If you were waiting for used-aircraft pricing of business jets to bottom out, wait no longer. They are on the way back up, according to Textron officials. The comment came during a press conference Oct. 27 on third-quarter results.
Used business-jet sales turned a slight profit for Cessna Aircraft Company this past quarter, and industry-wide the prices for used aircraft are increasing. Indicators show a recovery beginning in the last half of 2010, but Textron officials weren’t ready to report what kind of year 2010 would be. The third-quarter report was filed with the Securities and Exchange Commission Oct. 30.
“The wild card is Cessna and where that market goes,” said one Textron official, referring to overall Textron profits. It is likely that for the fourth quarter profits will continue to slide. Deliveries for 2009 are likely to be greater than 275 business jets, although Cessna is capable in good times of delivering 500 aircraft per year.
As expected, the rest of the world is recovering from the economic downturn ahead of the U.S. economy. Cessna has seen customers willing to accept deferred orders and placing new orders for 2009 and 2010 deliveries, but the bulk of them are from foreign markets. The U.S. market is expected to show those same signs of recovery but not until mid- to late 2010.
There is still a need to reduce costs even after an economic recovery is in place. Textron officials did not say what those measures might be, but industry analysts asking questions at the press conference focused on outsourcing. Cessna already has outsourced the production of the SkyCatcher to China.
Cessna’s revenues decreased $593 million from the same period last year, primarily reflecting the delivery of 68 Citation jets in the third quarter of 2009, compared to 124 jets last year and lower aftermarket volumes, partially offset by an increase in used aircraft volume.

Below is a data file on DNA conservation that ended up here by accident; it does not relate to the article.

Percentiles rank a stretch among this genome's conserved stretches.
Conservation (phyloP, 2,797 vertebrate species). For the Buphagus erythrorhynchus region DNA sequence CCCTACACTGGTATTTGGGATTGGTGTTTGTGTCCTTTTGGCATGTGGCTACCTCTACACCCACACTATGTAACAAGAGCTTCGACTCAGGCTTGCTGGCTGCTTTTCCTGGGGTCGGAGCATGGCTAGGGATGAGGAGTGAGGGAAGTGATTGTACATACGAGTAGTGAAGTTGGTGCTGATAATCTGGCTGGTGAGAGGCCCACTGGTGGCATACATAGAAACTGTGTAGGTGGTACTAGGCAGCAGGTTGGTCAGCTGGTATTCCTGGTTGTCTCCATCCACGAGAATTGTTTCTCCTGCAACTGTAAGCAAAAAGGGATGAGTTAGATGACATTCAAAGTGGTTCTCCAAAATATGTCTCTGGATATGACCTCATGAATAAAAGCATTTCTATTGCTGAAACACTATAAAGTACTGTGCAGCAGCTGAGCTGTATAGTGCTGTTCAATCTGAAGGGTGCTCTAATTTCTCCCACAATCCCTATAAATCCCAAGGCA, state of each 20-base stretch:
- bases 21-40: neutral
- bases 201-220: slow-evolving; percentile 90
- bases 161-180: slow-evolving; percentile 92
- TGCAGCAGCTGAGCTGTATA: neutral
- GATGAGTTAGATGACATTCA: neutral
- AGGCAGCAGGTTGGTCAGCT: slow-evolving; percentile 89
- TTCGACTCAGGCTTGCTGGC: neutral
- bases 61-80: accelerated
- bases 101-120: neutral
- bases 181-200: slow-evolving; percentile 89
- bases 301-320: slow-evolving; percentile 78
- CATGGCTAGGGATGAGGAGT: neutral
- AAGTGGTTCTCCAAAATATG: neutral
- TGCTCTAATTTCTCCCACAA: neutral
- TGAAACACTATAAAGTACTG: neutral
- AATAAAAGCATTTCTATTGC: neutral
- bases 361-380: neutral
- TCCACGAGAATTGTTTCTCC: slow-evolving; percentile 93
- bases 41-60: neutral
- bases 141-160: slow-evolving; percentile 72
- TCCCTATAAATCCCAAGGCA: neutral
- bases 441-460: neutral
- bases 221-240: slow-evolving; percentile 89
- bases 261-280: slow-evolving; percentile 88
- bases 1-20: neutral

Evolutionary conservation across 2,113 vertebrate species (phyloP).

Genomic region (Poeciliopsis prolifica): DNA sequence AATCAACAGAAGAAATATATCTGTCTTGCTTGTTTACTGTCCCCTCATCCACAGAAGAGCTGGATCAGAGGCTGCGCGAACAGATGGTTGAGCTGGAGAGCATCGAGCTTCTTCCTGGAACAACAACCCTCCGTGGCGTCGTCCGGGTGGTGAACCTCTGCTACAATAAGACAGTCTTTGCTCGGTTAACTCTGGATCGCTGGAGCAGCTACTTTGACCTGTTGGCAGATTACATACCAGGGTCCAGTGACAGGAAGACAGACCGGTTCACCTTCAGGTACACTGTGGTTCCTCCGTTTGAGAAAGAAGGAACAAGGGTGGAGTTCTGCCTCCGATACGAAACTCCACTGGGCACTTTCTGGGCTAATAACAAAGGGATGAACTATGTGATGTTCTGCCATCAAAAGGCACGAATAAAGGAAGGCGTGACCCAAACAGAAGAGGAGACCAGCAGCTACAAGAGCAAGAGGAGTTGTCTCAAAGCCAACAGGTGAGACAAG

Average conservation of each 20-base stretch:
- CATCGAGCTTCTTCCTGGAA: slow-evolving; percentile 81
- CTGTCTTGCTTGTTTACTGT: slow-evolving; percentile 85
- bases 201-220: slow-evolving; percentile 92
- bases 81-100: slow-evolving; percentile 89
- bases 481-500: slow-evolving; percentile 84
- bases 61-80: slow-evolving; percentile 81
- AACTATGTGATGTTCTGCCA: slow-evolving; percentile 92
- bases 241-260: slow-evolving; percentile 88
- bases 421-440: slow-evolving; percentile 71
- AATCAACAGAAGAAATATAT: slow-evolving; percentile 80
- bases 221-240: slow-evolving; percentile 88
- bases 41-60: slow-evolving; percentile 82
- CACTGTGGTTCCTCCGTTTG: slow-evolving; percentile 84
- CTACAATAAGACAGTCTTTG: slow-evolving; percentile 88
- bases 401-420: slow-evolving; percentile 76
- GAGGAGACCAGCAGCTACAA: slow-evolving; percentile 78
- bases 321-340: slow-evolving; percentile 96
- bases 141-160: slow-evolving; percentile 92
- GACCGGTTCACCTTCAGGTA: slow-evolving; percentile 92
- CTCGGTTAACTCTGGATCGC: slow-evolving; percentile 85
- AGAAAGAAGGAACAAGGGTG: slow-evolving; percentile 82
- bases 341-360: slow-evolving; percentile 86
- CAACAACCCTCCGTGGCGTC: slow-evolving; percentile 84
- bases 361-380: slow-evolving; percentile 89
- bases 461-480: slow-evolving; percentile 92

Segment profit decreased $206 million primarily due to the lower sales volumes and related costs associated with idle capacity and temporary plant shutdowns. Cessna has laid off nearly half of its work force. The impact of the lower volume was partially offset by lower engineering, selling, and administrative expenses, which included the net impact of employee furloughs taken during the quarter and customer deposit forfeitures.
Cessna’s backlog at the end of the third quarter was $6.9 billion, a decline of $1.3 billion from the second quarter.
Bell Helicopter’s revenues decreased $74 million from last year’s third quarter largely due to lower commercial helicopter revenues.
Bell’s segment profit increased by $16 million due to lower selling and administrative expenses, a gain from the termination of a foreign exchange hedge contract, higher customer-funding of research and development costs, and pricing in excess of inflation. These increases were partially offset by lower volume and an unfavorable mix.
Bell backlog at the end of the third quarter was $5.6 billion, down $250 million from the end of last quarter.